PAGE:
The Best And Worst Of Graphic Novels, Part 1.

Graphic novels are increasingly more experimental and meaningful with their definitive self-contained stories of a beginning, a middle, and an ending. They illustrate fantastic, poignant stories with some of the best art. Why shouldn’t a novel like Blankets or A Contract with God be compared to the works of William Shakespeare or Ernest Hemingway? They are awesome  and usually poignant to read and shouldn’t be treated like kid’s stuff.  I love graphic novels so much, that I will expand this post into a three-parter: the best, the overrated, and my personal favorites. So first up, here’s five graphic novels that are considered the best that blew my f&%king mind. So check them out!

1. Apollo’s Song (1970)

Written by Anime legend, Osamu Tezuka, he explores the themes of life and death as the plot revolves around a young masochistic boy who doesn’t believe in love. He kills animals that show any signs of affection, but after the goddess of love confronts him, he is cursed with an eternity of heartbreak as each of his lives ultimately end in tragedy. I don’t read anything from the Anime genre because of its convoluted themes, but this was too good to pass up. It’s literally an epic tale that journeys into the past and the future as it explores a boy’s relationship with women and the rest of the world. For a novel that’s black and white and 500 pages, it’s a very sad, yet endearing tale.

2. The Ultimates (2001)

Write Mark Millar and artist Bryan Hitch re-imagines one of the greatest superhero teams for a modern, post-terrorist world. This world is really, really unpredictable. There are many shocks and awes between the global threats and the dark, edgy world troubles in which our heroes face as they protect America from super-human attacks. Classic heroes like Captain America, Giant man, the Wasp, Thor, Iron Man, and the Hulk are edgier and completely different from their original counterpart (i.e. Thor is still the thunder god, but perceived as a crazy lunatic). This is a “no-holds bar” tale wrought with original ideas and political messages. Best line from Captain America: “You think this letter on my head stands for France? A MUST read!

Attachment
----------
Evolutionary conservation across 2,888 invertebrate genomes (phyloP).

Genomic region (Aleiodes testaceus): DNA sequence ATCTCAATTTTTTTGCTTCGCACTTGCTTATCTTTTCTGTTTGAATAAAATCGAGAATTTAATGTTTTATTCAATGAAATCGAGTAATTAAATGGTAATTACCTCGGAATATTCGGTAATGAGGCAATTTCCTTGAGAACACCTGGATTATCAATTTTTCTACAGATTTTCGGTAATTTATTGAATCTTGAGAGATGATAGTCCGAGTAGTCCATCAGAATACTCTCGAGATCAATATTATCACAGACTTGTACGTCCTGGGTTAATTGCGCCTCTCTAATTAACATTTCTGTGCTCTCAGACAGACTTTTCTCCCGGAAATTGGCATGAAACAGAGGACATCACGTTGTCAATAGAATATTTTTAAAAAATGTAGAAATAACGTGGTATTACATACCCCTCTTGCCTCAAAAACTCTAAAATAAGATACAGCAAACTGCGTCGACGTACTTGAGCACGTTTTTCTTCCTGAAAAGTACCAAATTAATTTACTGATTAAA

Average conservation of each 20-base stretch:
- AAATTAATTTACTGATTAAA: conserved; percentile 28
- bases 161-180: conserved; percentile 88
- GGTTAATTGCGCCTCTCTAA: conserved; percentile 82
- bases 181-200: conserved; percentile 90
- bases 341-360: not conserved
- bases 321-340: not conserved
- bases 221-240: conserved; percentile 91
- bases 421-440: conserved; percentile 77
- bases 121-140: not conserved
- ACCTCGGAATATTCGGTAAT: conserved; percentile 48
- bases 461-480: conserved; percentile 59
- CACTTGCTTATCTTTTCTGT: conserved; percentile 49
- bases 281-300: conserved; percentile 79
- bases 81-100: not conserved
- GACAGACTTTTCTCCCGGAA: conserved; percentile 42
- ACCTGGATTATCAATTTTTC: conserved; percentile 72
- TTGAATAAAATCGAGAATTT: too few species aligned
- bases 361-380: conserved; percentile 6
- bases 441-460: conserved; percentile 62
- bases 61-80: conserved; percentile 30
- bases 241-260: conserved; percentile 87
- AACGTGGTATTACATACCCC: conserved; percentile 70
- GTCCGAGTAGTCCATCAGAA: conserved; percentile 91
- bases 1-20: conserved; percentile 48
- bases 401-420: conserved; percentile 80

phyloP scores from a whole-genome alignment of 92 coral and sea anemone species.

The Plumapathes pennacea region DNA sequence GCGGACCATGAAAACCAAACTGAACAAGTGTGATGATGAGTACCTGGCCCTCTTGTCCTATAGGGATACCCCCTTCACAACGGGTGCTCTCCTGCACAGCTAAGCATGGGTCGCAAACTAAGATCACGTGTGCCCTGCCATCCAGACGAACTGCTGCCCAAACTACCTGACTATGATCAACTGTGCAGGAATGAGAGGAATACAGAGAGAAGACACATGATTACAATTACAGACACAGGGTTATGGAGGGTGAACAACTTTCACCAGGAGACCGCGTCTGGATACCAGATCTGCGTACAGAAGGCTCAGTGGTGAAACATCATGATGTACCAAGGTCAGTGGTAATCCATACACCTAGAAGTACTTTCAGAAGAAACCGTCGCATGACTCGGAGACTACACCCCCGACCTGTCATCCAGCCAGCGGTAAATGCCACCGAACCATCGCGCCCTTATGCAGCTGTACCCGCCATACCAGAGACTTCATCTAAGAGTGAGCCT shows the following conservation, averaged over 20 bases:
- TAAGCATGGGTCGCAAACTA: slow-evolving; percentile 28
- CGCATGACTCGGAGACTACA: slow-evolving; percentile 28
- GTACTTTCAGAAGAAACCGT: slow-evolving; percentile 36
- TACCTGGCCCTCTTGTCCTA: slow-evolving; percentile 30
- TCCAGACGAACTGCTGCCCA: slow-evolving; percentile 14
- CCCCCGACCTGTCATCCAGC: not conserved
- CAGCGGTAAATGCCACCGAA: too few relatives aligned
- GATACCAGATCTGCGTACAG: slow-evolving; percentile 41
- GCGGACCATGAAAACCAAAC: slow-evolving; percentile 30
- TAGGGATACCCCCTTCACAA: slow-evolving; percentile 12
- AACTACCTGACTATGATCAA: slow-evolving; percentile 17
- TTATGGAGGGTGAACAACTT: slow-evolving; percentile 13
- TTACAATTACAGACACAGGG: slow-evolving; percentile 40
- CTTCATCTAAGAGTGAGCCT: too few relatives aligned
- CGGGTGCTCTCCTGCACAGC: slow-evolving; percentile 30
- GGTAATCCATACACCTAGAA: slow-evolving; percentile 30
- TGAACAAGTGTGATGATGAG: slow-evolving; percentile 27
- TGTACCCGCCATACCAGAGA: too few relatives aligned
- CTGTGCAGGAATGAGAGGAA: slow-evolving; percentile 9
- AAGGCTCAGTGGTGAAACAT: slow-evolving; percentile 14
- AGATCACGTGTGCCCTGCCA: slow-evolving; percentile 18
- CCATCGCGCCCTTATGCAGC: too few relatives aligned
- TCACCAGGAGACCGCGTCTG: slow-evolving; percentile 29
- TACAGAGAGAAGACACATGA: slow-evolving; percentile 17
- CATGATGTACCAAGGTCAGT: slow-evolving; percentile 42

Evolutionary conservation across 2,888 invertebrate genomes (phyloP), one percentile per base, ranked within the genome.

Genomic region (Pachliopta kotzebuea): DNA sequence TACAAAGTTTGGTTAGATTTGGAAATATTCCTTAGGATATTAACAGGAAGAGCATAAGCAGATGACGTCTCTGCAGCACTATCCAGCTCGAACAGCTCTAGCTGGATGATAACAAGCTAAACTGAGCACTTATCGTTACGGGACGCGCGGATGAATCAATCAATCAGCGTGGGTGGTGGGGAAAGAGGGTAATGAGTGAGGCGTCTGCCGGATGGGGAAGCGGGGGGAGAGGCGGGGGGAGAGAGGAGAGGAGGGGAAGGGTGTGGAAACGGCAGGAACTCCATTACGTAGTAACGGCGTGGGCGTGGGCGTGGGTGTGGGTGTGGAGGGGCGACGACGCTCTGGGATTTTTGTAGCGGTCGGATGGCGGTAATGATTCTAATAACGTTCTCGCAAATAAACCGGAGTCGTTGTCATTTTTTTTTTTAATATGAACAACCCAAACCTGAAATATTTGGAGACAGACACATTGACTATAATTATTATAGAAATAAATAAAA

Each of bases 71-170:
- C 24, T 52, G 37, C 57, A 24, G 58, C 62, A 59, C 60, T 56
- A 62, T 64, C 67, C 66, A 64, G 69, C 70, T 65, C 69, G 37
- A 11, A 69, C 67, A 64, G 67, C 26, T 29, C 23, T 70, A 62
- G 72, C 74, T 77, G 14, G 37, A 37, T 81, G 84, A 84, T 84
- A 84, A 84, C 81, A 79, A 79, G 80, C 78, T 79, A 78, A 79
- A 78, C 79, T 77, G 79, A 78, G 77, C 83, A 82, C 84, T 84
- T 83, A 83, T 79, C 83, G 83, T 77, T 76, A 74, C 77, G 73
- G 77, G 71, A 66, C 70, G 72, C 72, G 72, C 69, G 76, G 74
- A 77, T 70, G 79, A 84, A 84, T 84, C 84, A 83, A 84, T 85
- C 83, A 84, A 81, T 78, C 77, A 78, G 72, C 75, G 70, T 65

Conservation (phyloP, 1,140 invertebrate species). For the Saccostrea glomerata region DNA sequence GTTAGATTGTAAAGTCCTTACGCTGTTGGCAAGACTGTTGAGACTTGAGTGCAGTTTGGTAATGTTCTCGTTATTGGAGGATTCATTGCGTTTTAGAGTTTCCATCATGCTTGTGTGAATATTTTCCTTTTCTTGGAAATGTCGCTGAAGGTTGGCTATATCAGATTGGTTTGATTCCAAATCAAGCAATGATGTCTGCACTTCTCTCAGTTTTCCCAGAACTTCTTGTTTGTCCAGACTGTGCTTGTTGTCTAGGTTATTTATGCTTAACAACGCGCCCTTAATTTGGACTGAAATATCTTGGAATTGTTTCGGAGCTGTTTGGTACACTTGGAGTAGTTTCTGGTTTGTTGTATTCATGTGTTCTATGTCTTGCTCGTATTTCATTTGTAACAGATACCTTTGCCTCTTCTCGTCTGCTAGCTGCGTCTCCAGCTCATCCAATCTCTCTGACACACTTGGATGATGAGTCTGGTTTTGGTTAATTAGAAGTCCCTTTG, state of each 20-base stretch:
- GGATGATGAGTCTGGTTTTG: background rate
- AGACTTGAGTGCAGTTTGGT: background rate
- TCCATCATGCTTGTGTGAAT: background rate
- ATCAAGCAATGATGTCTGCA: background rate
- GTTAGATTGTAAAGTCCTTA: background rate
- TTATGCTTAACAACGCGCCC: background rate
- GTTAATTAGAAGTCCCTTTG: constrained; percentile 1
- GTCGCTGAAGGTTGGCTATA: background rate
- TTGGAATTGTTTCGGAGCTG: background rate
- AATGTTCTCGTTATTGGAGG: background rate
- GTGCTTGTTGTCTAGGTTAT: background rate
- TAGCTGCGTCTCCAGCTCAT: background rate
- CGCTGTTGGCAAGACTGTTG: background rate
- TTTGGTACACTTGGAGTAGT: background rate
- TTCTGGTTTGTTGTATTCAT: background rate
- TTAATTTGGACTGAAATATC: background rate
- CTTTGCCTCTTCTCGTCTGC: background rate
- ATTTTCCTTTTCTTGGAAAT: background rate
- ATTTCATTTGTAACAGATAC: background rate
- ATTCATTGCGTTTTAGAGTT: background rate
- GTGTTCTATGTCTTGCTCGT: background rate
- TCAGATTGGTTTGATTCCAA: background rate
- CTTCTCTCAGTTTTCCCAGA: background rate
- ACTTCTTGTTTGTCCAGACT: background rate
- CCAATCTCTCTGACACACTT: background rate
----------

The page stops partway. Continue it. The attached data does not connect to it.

3. The Killing Joke (1988)

The Killing Joke may be one of the defining tales between the Dark Knight and his greatest enemy, the Joker. Complete with a fully told origin, writer Alan Moore humanizes the scariest man alive with tragedy and provokes sympathy from the readers. With a lasting effect on the DC Universe including the crippled Batgirl, it’s a straightforward tale without any prior knowledge to convoluted continuity. The world is never really black and white, and this graphic novel ask the question “can a man go insane with one bad day?”

4. Marvels (1994)

The origins of the Marvel universe is explored through the eyes of a photographer. Superheroes run amok and this graphic novel deals with the fears and aweness of the regular citizens. The readers witness seminal events of the universe such as the grand fight between the Submariner and the Human Torch, the emergence menace of the mutants, the confrontation of a god-like villain, and the death of an innocent. Alex Ross’ realistic portrayals of Namor, Spiderman, and the X-Men only highlight the greatness of this magnificent tale.

5. The Dark Phoenix Saga (1980)

The highest point in Chris Claremont and John Byrne’s career. One of the original X-men gains god-like abilities and her descent into darkness destroys a planet and her fellow teammates must battle her to the death. It’s the quintessential X-Men story. Every issue builds into a climax and creates a very well-told, well-illustrated, rich story. But the main message for the X-Men success is simple: despite having all their powers, they are subject to the same temptations and succumb to the same sins as us mere mortals.

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One Response to The Best And Worst Of Graphic Novels, Part 1.

  1. Resume says:

    Resume…

    […]The Best And Worst Of Graphic Novels, Part 1. « le.writers.block.[…]…

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